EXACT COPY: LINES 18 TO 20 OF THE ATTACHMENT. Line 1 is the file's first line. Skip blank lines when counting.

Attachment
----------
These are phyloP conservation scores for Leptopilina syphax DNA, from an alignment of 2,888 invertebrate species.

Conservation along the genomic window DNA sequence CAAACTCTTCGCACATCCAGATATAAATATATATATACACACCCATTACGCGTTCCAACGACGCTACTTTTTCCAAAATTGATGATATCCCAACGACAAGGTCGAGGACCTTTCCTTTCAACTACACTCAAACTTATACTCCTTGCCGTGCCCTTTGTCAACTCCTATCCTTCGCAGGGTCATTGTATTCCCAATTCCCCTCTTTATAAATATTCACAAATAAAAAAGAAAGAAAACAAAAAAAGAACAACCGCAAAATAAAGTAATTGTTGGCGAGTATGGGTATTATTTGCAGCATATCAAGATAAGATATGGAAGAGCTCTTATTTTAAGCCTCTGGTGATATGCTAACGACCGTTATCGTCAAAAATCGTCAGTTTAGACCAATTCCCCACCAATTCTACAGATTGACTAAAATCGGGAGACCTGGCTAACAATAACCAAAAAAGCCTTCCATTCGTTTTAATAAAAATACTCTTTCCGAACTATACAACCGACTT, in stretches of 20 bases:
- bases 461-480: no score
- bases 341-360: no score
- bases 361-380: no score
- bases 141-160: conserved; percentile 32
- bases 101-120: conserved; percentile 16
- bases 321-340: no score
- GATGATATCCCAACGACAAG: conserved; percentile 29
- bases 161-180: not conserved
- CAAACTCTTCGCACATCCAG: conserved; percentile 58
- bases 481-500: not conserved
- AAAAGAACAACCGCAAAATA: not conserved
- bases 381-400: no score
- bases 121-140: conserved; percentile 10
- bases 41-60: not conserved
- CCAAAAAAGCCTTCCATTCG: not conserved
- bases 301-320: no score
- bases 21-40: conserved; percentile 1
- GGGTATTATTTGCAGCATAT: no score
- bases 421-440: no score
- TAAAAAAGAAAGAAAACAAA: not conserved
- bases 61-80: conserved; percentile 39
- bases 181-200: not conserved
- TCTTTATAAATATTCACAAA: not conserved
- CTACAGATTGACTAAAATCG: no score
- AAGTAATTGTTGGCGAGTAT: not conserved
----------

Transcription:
- bases 301-320: no score
- bases 21-40: conserved; percentile 1
- GGGTATTATTTGCAGCATAT: no score